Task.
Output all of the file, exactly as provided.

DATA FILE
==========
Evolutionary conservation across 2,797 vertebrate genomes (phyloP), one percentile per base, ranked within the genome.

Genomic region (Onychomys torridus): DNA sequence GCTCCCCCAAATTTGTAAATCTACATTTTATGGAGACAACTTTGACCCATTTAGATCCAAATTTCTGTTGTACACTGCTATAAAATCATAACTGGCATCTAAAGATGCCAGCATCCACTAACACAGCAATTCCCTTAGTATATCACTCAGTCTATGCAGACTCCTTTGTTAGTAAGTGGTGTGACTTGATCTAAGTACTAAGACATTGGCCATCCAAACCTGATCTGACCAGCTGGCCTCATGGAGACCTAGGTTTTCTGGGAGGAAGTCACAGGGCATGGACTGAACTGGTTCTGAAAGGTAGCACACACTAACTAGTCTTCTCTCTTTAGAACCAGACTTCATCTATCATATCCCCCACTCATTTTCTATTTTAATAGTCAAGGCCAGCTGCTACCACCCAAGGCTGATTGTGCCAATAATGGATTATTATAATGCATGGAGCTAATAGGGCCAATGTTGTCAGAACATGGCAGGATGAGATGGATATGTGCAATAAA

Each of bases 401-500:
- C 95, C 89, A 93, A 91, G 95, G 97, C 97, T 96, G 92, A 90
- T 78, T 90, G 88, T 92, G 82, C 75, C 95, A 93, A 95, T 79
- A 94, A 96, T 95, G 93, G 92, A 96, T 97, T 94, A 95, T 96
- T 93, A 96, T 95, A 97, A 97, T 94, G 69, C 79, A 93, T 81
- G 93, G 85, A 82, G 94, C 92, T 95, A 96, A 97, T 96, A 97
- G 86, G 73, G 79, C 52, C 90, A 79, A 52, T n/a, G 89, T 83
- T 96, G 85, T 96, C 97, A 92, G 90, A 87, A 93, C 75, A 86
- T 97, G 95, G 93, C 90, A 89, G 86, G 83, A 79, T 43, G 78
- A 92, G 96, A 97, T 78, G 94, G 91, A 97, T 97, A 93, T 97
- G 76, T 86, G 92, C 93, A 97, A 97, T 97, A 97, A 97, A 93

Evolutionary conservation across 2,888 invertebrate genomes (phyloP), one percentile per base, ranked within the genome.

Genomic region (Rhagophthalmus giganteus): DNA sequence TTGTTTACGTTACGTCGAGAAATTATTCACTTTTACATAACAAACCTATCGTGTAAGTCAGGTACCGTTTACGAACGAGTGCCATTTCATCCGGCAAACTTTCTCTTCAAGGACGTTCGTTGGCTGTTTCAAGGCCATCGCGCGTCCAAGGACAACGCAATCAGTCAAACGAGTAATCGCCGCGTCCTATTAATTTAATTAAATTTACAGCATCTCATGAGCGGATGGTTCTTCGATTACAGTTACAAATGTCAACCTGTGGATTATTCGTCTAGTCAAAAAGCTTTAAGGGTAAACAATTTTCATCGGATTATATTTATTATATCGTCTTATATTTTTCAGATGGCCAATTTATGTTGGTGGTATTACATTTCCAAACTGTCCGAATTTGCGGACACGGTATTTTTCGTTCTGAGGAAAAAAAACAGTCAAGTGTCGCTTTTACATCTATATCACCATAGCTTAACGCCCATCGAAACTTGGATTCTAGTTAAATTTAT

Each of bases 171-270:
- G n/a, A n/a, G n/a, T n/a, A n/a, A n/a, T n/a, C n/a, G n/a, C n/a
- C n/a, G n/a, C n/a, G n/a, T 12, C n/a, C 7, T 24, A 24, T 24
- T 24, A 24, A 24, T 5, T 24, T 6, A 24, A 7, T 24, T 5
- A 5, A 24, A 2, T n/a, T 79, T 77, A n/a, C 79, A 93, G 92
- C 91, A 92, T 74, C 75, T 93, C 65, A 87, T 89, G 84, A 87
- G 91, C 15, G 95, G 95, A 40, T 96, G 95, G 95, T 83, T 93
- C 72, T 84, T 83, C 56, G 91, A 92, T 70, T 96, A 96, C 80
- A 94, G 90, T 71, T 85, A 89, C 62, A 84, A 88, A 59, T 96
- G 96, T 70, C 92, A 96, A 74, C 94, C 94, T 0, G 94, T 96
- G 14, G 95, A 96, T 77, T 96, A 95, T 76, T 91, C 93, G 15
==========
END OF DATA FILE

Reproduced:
Evolutionary conservation across 2,797 vertebrate genomes (phyloP), one percentile per base, ranked within the genome.

Genomic region (Onychomys torridus): DNA sequence GCTCCCCCAAATTTGTAAATCTACATTTTATGGAGACAACTTTGACCCATTTAGATCCAAATTTCTGTTGTACACTGCTATAAAATCATAACTGGCATCTAAAGATGCCAGCATCCACTAACACAGCAATTCCCTTAGTATATCACTCAGTCTATGCAGACTCCTTTGTTAGTAAGTGGTGTGACTTGATCTAAGTACTAAGACATTGGCCATCCAAACCTGATCTGACCAGCTGGCCTCATGGAGACCTAGGTTTTCTGGGAGGAAGTCACAGGGCATGGACTGAACTGGTTCTGAAAGGTAGCACACACTAACTAGTCTTCTCTCTTTAGAACCAGACTTCATCTATCATATCCCCCACTCATTTTCTATTTTAATAGTCAAGGCCAGCTGCTACCACCCAAGGCTGATTGTGCCAATAATGGATTATTATAATGCATGGAGCTAATAGGGCCAATGTTGTCAGAACATGGCAGGATGAGATGGATATGTGCAATAAA

Each of bases 401-500:
- C 95, C 89, A 93, A 91, G 95, G 97, C 97, T 96, G 92, A 90
- T 78, T 90, G 88, T 92, G 82, C 75, C 95, A 93, A 95, T 79
- A 94, A 96, T 95, G 93, G 92, A 96, T 97, T 94, A 95, T 96
- T 93, A 96, T 95, A 97, A 97, T 94, G 69, C 79, A 93, T 81
- G 93, G 85, A 82, G 94, C 92, T 95, A 96, A 97, T 96, A 97
- G 86, G 73, G 79, C 52, C 90, A 79, A 52, T n/a, G 89, T 83
- T 96, G 85, T 96, C 97, A 92, G 90, A 87, A 93, C 75, A 86
- T 97, G 95, G 93, C 90, A 89, G 86, G 83, A 79, T 43, G 78
- A 92, G 96, A 97, T 78, G 94, G 91, A 97, T 97, A 93, T 97
- G 76, T 86, G 92, C 93, A 97, A 97, T 97, A 97, A 97, A 93

Evolutionary conservation across 2,888 invertebrate genomes (phyloP), one percentile per base, ranked within the genome.

Genomic region (Rhagophthalmus giganteus): DNA sequence TTGTTTACGTTACGTCGAGAAATTATTCACTTTTACATAACAAACCTATCGTGTAAGTCAGGTACCGTTTACGAACGAGTGCCATTTCATCCGGCAAACTTTCTCTTCAAGGACGTTCGTTGGCTGTTTCAAGGCCATCGCGCGTCCAAGGACAACGCAATCAGTCAAACGAGTAATCGCCGCGTCCTATTAATTTAATTAAATTTACAGCATCTCATGAGCGGATGGTTCTTCGATTACAGTTACAAATGTCAACCTGTGGATTATTCGTCTAGTCAAAAAGCTTTAAGGGTAAACAATTTTCATCGGATTATATTTATTATATCGTCTTATATTTTTCAGATGGCCAATTTATGTTGGTGGTATTACATTTCCAAACTGTCCGAATTTGCGGACACGGTATTTTTCGTTCTGAGGAAAAAAAACAGTCAAGTGTCGCTTTTACATCTATATCACCATAGCTTAACGCCCATCGAAACTTGGATTCTAGTTAAATTTAT

Each of bases 171-270:
- G n/a, A n/a, G n/a, T n/a, A n/a, A n/a, T n/a, C n/a, G n/a, C n/a
- C n/a, G n/a, C n/a, G n/a, T 12, C n/a, C 7, T 24, A 24, T 24
- T 24, A 24, A 24, T 5, T 24, T 6, A 24, A 7, T 24, T 5
- A 5, A 24, A 2, T n/a, T 79, T 77, A n/a, C 79, A 93, G 92
- C 91, A 92, T 74, C 75, T 93, C 65, A 87, T 89, G 84, A 87
- G 91, C 15, G 95, G 95, A 40, T 96, G 95, G 95, T 83, T 93
- C 72, T 84, T 83, C 56, G 91, A 92, T 70, T 96, A 96, C 80
- A 94, G 90, T 71, T 85, A 89, C 62, A 84, A 88, A 59, T 96
- G 96, T 70, C 92, A 96, A 74, C 94, C 94, T 0, G 94, T 96
- G 14, G 95, A 96, T 77, T 96, A 95, T 76, T 91, C 93, G 15